1.       Is checked using the Culvert Inlet Equations (optional)

2.      The normal flow equation is checked (internally optional depending on the Normal flow options) and

3.      The Picard iteration solution under relaxation parameter (always 0.5) is applied (Figure 3).

Figure 1.  Kinematic Wave Solution Limits the Inflow to  the Link Maximum limit.

Figure 2. Dynamic Wave Solution link  flow limit.

Figure 3.  The Link  flow in the dynamic wave solution has three checks at each iteration in a time step.

Adverse Slope Convention in SWMM 5

Subject:  Adverse Slope Convention  in  SWMM 5

If the slope of a link  is negative and the solution  is dynamic wave then the following data will be switched in link.c in SWMM 5.  All upstream data for the  link  is switched to the downstream end of the link  and  vice versa.   The means that if the flow  is from the original upstream node to the downstream node the flow  will  be negative in the output of  SWMM 5.

Negative flow in SWMM 5 means:

2.   The link  has reverse flow if the link slope is positive.

InfoSWMM and H2oMAP SWMM Facility Manager

The InfoSWMM Facility Manager offers the knowledgeable engineer complete control what elements are simulated in her or his model.  You can make active or inactivate elements based the type of Network Element, A Network Path, A Mouse Drawn Map Selection, The Domain, A selection set, a DB Query, a Query Set and a Special Query.  You can make the simulated network smaller or larger depending on your simulation or calibration requirements.  For example, you can have a whole basin network but model only a branch or a subset of the network if you are using the Calibrator or Designer Addons.

Storage Volume vs Depth Equation in SWMM 5

Subject:  Storage Volume vs Depth Equation in SWMM 5

A storage node in SWMM 5 can have either a functional form or a tabular depth/area table.  The area functional form of a storage node is:

Area                A * Depth^B + C  and the Volume has the form in  node.c of the SWMM 5 of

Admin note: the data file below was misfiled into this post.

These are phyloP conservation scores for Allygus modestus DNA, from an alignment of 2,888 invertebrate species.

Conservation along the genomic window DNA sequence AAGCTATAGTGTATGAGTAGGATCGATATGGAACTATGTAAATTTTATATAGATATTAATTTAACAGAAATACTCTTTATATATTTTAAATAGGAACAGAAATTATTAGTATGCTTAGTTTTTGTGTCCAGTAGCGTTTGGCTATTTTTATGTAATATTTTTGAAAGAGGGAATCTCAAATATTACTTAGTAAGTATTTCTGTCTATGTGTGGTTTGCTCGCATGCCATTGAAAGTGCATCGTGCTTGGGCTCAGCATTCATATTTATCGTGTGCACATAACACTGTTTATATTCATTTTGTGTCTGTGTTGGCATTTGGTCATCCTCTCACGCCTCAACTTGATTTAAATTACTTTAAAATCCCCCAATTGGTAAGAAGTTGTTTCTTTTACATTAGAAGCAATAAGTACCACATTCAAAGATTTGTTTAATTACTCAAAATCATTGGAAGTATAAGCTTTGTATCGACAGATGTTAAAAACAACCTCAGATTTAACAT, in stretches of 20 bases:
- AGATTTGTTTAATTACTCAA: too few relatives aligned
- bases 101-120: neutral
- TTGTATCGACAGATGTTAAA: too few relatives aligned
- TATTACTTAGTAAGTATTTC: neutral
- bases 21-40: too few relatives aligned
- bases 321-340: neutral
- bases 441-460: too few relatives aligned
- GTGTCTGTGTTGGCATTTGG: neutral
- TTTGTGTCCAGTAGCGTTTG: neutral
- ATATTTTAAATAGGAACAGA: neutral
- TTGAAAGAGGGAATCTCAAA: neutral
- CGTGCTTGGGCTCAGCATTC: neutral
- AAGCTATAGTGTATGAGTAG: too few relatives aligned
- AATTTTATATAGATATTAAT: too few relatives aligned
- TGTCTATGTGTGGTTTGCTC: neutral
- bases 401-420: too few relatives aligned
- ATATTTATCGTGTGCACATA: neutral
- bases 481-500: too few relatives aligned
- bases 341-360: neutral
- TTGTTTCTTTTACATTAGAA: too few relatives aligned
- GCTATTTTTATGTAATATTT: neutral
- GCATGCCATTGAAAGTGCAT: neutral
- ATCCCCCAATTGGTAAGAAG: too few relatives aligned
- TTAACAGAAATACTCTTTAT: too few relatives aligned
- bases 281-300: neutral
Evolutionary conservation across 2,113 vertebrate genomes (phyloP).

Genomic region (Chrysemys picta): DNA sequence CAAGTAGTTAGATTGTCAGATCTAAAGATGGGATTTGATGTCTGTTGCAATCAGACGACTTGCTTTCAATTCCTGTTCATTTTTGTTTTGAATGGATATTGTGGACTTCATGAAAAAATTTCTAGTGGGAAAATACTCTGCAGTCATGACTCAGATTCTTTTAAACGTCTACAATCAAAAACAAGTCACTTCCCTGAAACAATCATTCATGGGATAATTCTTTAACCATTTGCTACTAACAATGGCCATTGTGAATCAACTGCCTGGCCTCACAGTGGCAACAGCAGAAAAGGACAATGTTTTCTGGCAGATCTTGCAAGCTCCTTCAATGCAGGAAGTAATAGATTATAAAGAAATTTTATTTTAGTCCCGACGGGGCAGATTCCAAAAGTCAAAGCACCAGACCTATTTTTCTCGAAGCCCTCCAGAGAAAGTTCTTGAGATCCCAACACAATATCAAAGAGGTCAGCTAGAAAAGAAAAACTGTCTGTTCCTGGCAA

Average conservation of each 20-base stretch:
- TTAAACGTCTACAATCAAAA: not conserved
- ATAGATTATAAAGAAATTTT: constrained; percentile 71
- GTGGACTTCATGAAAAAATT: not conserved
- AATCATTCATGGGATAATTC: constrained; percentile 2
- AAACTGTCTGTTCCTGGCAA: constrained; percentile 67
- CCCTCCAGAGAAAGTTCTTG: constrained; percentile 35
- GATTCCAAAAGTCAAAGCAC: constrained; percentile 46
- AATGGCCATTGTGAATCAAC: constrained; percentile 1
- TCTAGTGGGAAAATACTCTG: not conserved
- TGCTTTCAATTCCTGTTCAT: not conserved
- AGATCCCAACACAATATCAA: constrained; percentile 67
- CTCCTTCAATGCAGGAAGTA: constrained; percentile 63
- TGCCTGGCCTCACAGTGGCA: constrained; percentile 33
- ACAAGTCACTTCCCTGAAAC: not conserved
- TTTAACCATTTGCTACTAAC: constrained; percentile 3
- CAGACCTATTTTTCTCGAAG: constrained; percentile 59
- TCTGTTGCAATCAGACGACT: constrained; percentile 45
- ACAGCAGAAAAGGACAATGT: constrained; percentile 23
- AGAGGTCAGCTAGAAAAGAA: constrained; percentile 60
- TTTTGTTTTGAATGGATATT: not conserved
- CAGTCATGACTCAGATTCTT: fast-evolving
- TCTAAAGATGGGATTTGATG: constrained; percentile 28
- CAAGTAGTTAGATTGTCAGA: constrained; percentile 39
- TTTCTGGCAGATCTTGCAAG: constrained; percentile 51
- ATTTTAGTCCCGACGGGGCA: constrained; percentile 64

Volume          A/(B+1)*Depth^(1+B) + C*Depth

For example if C is 25 square meters, A is 20 and the exponent B is 0.5 we get the following values for area and volume and you can also plot a Scatter Plot of Volume vs Depth in SWMM 5 (Figure 1).

 Depth Area Volume Meters M^2 M^3 0 0.00 0.00 1 45.00 38.33 2 78.28 87.71 3 109.64 144.28 4 140.00 206.67 5 169.72 274.07 6 198.99 345.96 7 227.92 421.94 8 256.57 501.70 9 285.00 585.00 10 313.25 671.64 11 341.33 761.44 12 369.28 854.26

Table 1.  Area and Volume for a Storage Node in SWMM 5.

Figure 1.  You can use a Scatter Graph in SWMM 5 to show the relationship between Volume and Depth.

Lambda Calculus in the SWMM 5 Dynamic Wave Solution

Subject:  Lambda Calculus in the SWMM 5 Dynamic Wave Solution

SWMM 5 uses the method of Successive under-relaxation to solve the Node Continuity Equation and the Link Momentum/Continuity Equation for a time step.  The dynamic wave solution in dynwave.c will use up to 8 iterations to reach convergence before moving onto the next time step.  The differences between the link flows and node depths are typically small (in a non pumping system) and normally converge within a few iterations unless you are using too large a time step.  The number of iterations is a minimum of two with the 1st iteration NOT using the under-relaxation parameter omega. The solution method can be term successive approximation, fixed iteration or Picard Iteration, fixed-point combinatory, iterated function and Lambda CalculusIn computer science, iterated functions occur as a special case of recursive functions, which in turn anchor the study of such broad topics as lambda calculus, or narrower ones, such as the denotational semantics